Another hallmark of a meaningful gathering is when participants feel safe to geek out about their passions. A biology teacher from North Carolina, a former employee of the U.S. Fish and Wildlife Service, was first to forage into SERC's wetlands and oyster baskets to find the frogs, eels, and other reptiles that allowed the rest of the group to have a closer look. An Affiliate educator from Dubuque showed off her knowledge of the medicinal properties of all kinds of plants, offering ideas for balms and teas after hikes. Another Affiliate educator from Raleigh had experience handling crabs to avoid pinches, which allowed everyone to analyze this creature from all angles. Great professional development makes space for the expertise of participants to shine.
In their presentations, participants quickly revealed another cornerstone of cohort learning. Vulnerability deepens trust. Educators spoke frankly about the challenges they faced with their students, organizations, or within their communities. "At the beginning of the year, my students didn't care about the environment at all," shared a teacher from California. "I had to make sure their basic needs were being met first, and then tie the environment into their own health and well-being." Teachers from Arizona shared that "some of our students come directly from a detention facility to our school. We engage them in project-based learning, to give them a sense of ownership in what they create." Students in rural North Carolina felt devastated after a forest behind their school was clear-cut for a housing development, until "we started talking about how to design an action plan to replant trees around our school campus," explained their teacher. An Affiliate educator related, "our students got so into their Earth Optimism action projects that their classwork suffered and their grades started to slip. We had to impose a pause and talk to them about priorities." Creating the space for educators to be vulnerable about their challenges and failures as well as their accomplishments keeps a gathering real, and creates space for meaningful support from the cohort.It takes a village as they say, and this gathering was significantly enhanced by collaborators close to home. The staff at Smithsonian Affiliations go above and beyond for the "family reunion" that is any gathering that brings staff from Affiliates to our house in D.C. As host, SERC showed why its reputation is world-renowned, from its research and scholarship to its education and outreach. Colleagues from the Smithsonian Science Education Center, the World Wildlife Fund, Prince George's County Public School District in Maryland, Zero Hour, and the Smithsonian Under Secretary for Education all lent valuable local perspectives to the national gathering. In one particularly memorable exchange, several educators shared how hard it was to find diverse voices in the green sectors of their home communities. Asantewa Boakyewa, Deputy Director at the Anacostia Community Museum, offered very powerful advice. "Look harder." People of color have been working in all kinds of environmental spaces for generations. "You may not find them in the places where you are accustomed to look, but that doesn't mean they aren't there doing the work." A galvanizing call to action on the Summit's last night, the advice prompted an Iowa educator to share, "that lit a fire under me like nothing I've heard before." Cultivating empathy, with our students and with each other, is tinder for environmental justice.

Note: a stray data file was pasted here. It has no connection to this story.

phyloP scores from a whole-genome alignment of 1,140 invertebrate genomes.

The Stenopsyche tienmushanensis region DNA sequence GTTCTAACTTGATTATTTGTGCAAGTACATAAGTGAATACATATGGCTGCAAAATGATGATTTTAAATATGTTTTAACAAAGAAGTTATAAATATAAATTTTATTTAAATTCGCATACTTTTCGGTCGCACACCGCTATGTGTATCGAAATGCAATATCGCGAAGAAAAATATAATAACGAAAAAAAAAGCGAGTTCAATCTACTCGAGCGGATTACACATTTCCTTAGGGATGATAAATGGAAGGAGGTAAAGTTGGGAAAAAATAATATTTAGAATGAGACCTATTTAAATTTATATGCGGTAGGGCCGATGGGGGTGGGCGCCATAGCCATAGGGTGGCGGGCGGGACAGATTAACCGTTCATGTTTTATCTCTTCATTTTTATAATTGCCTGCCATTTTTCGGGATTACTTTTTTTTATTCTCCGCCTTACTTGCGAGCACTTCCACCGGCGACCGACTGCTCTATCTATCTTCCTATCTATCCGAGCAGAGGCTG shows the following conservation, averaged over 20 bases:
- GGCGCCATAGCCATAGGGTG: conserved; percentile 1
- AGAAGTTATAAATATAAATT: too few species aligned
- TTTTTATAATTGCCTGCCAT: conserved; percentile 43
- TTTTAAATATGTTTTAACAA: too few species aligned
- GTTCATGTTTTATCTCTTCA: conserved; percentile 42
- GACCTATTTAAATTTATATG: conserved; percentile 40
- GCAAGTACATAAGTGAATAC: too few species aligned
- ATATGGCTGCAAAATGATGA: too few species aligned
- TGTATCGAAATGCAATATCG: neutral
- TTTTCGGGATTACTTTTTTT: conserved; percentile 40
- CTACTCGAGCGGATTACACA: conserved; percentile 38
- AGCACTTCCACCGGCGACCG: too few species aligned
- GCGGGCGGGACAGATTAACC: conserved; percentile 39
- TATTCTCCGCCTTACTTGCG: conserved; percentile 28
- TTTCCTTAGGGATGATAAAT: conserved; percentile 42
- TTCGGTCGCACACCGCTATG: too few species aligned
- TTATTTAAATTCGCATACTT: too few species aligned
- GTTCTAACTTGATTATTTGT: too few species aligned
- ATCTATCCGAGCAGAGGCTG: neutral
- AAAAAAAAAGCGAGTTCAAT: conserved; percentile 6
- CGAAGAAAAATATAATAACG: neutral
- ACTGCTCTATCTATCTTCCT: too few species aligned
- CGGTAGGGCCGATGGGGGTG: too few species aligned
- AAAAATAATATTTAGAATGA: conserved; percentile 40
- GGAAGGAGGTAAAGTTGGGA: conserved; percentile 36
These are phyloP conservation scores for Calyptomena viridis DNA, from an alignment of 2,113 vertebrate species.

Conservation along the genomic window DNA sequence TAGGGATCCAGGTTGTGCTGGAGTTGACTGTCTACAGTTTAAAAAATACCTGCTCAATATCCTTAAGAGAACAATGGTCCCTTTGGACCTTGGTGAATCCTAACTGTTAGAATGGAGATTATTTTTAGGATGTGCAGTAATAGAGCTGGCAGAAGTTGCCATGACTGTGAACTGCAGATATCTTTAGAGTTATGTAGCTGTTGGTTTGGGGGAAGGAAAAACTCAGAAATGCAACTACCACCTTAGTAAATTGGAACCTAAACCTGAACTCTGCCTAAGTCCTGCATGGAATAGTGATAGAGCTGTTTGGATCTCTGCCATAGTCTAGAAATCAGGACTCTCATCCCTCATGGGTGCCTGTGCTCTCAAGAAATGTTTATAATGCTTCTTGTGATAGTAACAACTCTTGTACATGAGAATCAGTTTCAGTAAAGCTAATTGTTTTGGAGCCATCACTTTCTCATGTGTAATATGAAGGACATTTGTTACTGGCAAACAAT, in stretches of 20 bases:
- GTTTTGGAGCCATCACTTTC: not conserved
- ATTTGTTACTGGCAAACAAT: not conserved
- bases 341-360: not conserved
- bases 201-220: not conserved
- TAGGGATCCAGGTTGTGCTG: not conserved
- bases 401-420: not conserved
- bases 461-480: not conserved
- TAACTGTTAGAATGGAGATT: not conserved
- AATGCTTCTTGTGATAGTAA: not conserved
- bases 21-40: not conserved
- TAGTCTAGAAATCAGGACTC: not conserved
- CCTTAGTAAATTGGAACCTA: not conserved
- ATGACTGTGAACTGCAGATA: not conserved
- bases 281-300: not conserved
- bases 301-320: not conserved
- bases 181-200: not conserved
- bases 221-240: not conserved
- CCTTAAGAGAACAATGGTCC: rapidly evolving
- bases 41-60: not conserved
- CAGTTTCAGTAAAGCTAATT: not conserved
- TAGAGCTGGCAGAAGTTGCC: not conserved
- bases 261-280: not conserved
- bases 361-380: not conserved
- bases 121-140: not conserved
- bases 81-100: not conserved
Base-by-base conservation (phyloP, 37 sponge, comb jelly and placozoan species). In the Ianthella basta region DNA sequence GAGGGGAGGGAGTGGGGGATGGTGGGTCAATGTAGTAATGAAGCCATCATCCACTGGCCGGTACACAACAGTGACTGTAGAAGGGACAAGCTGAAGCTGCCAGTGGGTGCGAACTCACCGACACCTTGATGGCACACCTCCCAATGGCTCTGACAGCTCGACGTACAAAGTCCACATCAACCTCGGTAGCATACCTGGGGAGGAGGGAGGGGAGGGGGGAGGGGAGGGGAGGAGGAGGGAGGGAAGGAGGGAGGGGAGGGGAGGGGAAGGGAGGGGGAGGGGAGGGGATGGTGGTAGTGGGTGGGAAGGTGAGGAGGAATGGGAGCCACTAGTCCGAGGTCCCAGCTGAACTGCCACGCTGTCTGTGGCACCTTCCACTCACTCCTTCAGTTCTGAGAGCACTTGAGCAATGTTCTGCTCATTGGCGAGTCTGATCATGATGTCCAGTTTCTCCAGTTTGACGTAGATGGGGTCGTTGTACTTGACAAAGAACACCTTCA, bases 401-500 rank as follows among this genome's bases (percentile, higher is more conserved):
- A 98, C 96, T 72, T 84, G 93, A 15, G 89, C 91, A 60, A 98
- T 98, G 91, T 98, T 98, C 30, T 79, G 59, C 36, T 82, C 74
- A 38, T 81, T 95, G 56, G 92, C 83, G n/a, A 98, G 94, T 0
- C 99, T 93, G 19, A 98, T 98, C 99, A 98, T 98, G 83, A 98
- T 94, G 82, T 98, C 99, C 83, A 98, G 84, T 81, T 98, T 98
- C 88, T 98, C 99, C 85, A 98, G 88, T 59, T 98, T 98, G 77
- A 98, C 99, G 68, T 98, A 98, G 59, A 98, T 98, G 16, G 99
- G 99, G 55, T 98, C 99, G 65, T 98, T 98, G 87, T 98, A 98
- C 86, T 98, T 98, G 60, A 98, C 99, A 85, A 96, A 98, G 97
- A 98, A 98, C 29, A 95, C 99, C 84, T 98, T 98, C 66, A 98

To paraphrase T.S. Eliot, at the end of our exploring, we arrive back to where we started and see it as if for the first time. Sometimes, professional development gatherings can have a similar effect, offering new perspectives and dimensions of understanding on the communities we call home. Smithsonian Affiliations treasures our Affiliate and teacher explorers for making these journeys we take together so rejuvenating and impactful.